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Tooth Reshaping Cost: How Insurance Affects the Price

Tooth reshaping is a great way to improve a broken smile. Learn how to get low-cost cosmetic treatments that won’t break the bank.

Last updated on

September 7, 2023

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Tooth Reshaping Cost: How Insurance Affects the Price

One of the first things that people notice about you is your smile, and having a great smile can improve your confidence and your self-esteem. While you can work to keep your smile in shape by brushing and flossing, certain situations can affect the aesthetics of your teeth.

If you’re looking to improve the cosmetic appearance of your mouth, then tooth reshaping might be an option for you. Here is everything you need to know about this cosmetic procedure and how much you can expect to pay to get it done.

What Is Tooth Reshaping?

Tooth reshaping is a convenient way to fix teeth that might be cracked, chipped, misaligned, or uneven. It’s a technique that involves removing a small amount of enamel, the outer portion of your teeth, to change the shape, length, or surface of your teeth.

Sometimes, a dentist might apply a tooth-colored resin that attaches to your teeth and hardens. This is all dependent on your specific circumstances.

Tooth reshaping is meant for minor cosmetic setbacks, like small cracks or chips. For more extensive work, you’d need an alternative like fillings or dental bonding.

What Are the Benefits of Tooth Reshaping?

Tooth reshaping is a cost-effective alternative to many other forms of cosmetic dental work. It can effectively make subtle changes without any healing process, and the procedure doesn’t require anesthesia or numbing. In most cases, your dentist can complete the entire process in just a single visit.

It’s a wonderful alternative for braces in people with minor cosmetic setbacks they’d like to address.

What Are the Disadvantages of Tooth Reshaping?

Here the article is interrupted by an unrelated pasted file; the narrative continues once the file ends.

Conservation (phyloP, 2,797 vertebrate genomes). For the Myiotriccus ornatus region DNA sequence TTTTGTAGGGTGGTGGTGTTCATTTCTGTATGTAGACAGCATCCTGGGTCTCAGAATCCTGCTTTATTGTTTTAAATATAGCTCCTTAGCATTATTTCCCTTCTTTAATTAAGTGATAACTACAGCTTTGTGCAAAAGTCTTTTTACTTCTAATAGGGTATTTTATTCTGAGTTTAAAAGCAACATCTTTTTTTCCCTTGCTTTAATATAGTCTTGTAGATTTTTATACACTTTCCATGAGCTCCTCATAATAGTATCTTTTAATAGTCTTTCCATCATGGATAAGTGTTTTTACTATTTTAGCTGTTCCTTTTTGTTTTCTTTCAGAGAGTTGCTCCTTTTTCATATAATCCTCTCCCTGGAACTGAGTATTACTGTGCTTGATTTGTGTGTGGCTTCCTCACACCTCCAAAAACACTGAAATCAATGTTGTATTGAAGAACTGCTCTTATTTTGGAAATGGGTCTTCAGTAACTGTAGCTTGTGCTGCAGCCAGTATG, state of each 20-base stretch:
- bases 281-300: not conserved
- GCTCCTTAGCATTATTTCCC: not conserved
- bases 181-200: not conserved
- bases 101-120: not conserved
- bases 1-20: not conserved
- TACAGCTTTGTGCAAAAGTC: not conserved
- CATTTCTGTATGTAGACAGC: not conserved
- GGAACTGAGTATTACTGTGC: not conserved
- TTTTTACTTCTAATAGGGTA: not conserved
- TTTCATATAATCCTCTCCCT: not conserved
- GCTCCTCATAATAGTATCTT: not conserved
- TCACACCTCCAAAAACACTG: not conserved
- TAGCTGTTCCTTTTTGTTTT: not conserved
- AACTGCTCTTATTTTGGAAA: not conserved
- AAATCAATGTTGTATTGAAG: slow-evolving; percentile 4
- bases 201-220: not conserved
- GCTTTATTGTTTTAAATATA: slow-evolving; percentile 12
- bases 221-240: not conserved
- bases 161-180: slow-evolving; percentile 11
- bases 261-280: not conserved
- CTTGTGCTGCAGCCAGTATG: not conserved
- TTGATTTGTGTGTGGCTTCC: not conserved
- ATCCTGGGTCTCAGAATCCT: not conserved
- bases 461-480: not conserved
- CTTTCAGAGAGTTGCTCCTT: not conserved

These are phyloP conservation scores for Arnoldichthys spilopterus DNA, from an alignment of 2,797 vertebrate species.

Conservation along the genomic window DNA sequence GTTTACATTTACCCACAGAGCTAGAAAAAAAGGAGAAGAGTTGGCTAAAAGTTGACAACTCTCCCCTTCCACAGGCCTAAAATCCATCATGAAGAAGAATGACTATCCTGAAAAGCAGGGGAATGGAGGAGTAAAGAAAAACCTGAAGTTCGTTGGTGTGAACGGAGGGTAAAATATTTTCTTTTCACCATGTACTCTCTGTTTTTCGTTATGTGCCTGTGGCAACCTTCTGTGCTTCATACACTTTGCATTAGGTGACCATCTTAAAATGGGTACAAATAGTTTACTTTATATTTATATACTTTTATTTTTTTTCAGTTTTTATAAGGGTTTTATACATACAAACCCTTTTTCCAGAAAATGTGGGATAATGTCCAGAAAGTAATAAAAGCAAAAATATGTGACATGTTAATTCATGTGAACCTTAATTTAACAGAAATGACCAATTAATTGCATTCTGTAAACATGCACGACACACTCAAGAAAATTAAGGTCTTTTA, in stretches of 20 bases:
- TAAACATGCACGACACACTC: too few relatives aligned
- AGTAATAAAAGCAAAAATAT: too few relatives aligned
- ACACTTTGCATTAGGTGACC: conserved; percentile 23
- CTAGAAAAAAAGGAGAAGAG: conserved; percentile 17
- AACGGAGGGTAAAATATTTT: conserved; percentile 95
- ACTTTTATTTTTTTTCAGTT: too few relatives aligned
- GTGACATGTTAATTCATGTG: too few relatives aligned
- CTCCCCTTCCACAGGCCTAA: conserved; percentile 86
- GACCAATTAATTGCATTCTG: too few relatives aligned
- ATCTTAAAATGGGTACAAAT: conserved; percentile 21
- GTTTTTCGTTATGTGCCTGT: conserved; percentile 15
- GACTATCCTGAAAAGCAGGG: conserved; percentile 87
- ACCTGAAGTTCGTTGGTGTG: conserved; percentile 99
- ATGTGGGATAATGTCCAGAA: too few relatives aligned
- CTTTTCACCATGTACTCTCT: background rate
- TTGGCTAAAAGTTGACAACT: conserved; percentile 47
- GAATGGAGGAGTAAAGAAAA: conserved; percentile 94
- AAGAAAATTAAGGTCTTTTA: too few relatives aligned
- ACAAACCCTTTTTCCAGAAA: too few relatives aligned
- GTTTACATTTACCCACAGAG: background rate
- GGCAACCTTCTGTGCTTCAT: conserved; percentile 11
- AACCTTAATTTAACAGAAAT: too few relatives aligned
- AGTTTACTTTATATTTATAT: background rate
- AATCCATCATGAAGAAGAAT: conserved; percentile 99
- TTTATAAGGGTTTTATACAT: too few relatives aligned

The main disadvantage of tooth reshaping is that you can only get support for minor cosmetic work. This means that it can really only help for minor alignment issues or tiny cracks. Not to mention, there’s always the risk that too much enamel is removed, leaving your teeth extra sensitive to hot and cold.

The Teeth Reshaping Procedure

Tooth reshaping is a mostly simple and painless process that can start and finish in a single session. But before your dentist does anything, they’ll give you an oral exam to check the health of your teeth and gums.

They’ll also check your enamel to make sure you have enough left for the procedure in the first place. If you don’t, they'll likely recommend an alternative procedure. If everything looks good, they’ll move forward.

Your dentist will begin by using a sanding disc to remove some of your tooth enamel. This minimizes imperfections that can be seen on the tooth. Next, they will trim or shorten the length of longer teeth or reshape surrounding teeth to make your mouth look more uniform and natural.

For chips or cracks, they might use some dental bonding material to fill in the gaps and restore the appearance of your teeth. When applied, this material hardens and matches the appearance of your natural teeth perfectly. Note that bonding will increase the price of your procedure.

Aftercare

Aftercare for teeth reshaping is relatively simple. And since there’s no recovery process, you don’t need to change your habits after you leave the office. However, if you want the procedure’s benefits to last for longer, there are some practices you can deploy.

Brush your teeth and floss twice daily to keep your teeth clean and pearly white. You might have some minor sensitivity after your reshaping procedure. If so, avoid acidic foods or cold and hot foods to maintain your comfort.

How Much Does a Tooth Reshaping Cost?

Another benefit of teeth reshaping is that the procedure is much more cost-efficient than a lot of cosmetic procedures. Out of pocket, the cost of a reshaping procedure is around $50 to $300 per tooth, depending on the extent of work needed. Bear in mind that dental bonding will increase this price drastically, with upwards of $600 tacked onto your bill.

The main issue with this procedure, and many cosmetic dental treatments, is that they are not covered by insurance. Dental insurance plans typically only cover procedures that work to treat or prevent diseases. Since the appearance of your smile doesn’t affect your oral health, many insurers are reluctant to shell out any money.

This makes a lot of people unable to get the care that they want in order to boost their confidence. Luckily, just because you don’t have insurance or are unable to use it for your cosmetic procedure doesn’t mean you can’t get it.

How To Get Reliable Dental Care Without Insurance

Flossy is a pay-as-you-go service that can save you up to 50% on the out-of-pocket costs of dental treatments like tooth reshaping. In fact, Flossy is made for people with or without insurance, and we can help you save money on cosmetic procedures, from whitening to veneers.

The price you see for your procedure is the price you pay. And with no annual premiums and monthly fees, you’ll never be blindsided by hidden dues. Our dentists are also rigorously vetted against a set of strict criteria, so you can rest assured that your provider is highly skilled and has excellent patient reviews.